The route from London to Brighton is very flat initially, until it climbs over the North Downs. From the North the North Downs are a set of not too steep hills, until the top of the Downs are reached and the North Downs Way crossed, which is the highest point of the run. The descent down the escarpment was the only, long, very steep section. After the North Downs the route goes South across the Weald, going up and down small hills, and through lots of high quality farming land (which is where most of the stiles were). At 88KM the route reaches the last checkpoint, at Plumpton. This checkpoint looks up at the intimidating face of the South Downs. At this point I switched back to my rucksack and Will pushed my walking sticks into my bag. A short jog brought me to the bottom of the first of three hill climbs and out came the sticks. Up to the South Downs Way, then, with my sticks in one hand, a jog along the top and a long descent, this was followed by a medium hill, and then another downhill jog with the sticks being carried. At Falmer the sticks got their last outing, helping me climb a long but steady hill up to the 97KM marker. At 97KM Will met me, took the sticks and carried them as we jogged and chatted together for the last 3KM.
I had started at 6am in London. I had run all day, except for walking up the hills, climbing the stiles, waddling in the mud, and the checkpoints. It was now just past 9pm and getting dark. The last 3KM were completed in a breeze, chatting to Will and running on the flat and perhaps slightly downhill route that leads to Brighton Racecourse. The final run up to the finish is spectacular, and the crowd shout like you are the first runner they have seen (about 170 have actually already finished). I finish at about 9:30, 15hour and 32 minutes after I had started – having enjoyed almost all of it.
So, how did I do? Well, 15.5 hours was slower than I had hoped for, but respectable (for me). Of the runners I finished 178th out of about 320, which is good for me. I thoroughly enjoyed it and I raised over £1000 for charity – more on that in a moment. Of the 15.5 hours I think I spent 45 minutes on stiles and obstacles, about 30 minutes waddling on mud, about 1 hour at the stops and checkpoints, about 90 minutes walking up hills, so about 12 hours running. If I run that sort of distance again, I will be looking for a route with fewer stiles, I will perhaps stop less at the checkpoints and meetings, I would love to avoid mud altogether, and perhaps run up slightly more of the hills.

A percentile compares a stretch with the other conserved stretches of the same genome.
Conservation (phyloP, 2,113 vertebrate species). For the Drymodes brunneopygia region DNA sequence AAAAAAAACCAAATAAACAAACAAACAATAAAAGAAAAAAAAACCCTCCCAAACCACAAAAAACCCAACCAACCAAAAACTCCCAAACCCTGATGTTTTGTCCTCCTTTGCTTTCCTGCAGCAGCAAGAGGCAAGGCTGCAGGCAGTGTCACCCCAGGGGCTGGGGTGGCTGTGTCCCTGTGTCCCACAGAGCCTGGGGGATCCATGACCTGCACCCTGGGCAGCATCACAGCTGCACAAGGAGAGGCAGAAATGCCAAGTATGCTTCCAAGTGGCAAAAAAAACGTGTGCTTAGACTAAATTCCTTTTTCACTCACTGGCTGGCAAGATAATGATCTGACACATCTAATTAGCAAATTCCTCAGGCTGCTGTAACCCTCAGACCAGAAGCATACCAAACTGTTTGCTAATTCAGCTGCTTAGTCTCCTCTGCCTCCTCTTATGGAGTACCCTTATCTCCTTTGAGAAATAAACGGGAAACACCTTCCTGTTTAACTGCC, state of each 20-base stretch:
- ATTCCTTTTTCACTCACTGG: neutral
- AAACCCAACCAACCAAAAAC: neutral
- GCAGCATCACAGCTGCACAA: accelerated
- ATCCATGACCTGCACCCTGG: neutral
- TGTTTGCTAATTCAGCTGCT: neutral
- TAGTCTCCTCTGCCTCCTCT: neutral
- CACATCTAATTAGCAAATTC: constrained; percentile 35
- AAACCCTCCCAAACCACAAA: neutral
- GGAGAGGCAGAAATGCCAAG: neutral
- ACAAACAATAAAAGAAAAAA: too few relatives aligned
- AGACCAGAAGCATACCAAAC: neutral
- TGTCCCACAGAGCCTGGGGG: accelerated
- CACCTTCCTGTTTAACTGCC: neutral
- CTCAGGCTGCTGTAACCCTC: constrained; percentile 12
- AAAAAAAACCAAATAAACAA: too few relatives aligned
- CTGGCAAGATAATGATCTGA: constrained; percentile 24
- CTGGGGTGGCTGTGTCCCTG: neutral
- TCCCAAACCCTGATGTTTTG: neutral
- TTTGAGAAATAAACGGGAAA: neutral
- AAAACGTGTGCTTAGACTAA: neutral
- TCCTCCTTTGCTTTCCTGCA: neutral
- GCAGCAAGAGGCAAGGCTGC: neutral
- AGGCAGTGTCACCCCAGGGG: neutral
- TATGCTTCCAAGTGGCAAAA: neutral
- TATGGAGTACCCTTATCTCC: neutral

In terms of the event, the people were brilliant, the fellow competitors were great, the route signage was the best I have ever seen. I was not a fan of some of the small paths, nor of the stiles (by comparison the North Downs run is on much wider tracks, with very few obstacles). I would certainly recommend the London2Brighton Challenge to any runner or walker who was looking to take part in a well organised 100KM event, on an iconic route.
If you have read this far, please consider making a donation to CoppaFeel! It is a great little charity doing great work. You can make a contribution via my JustGiving page.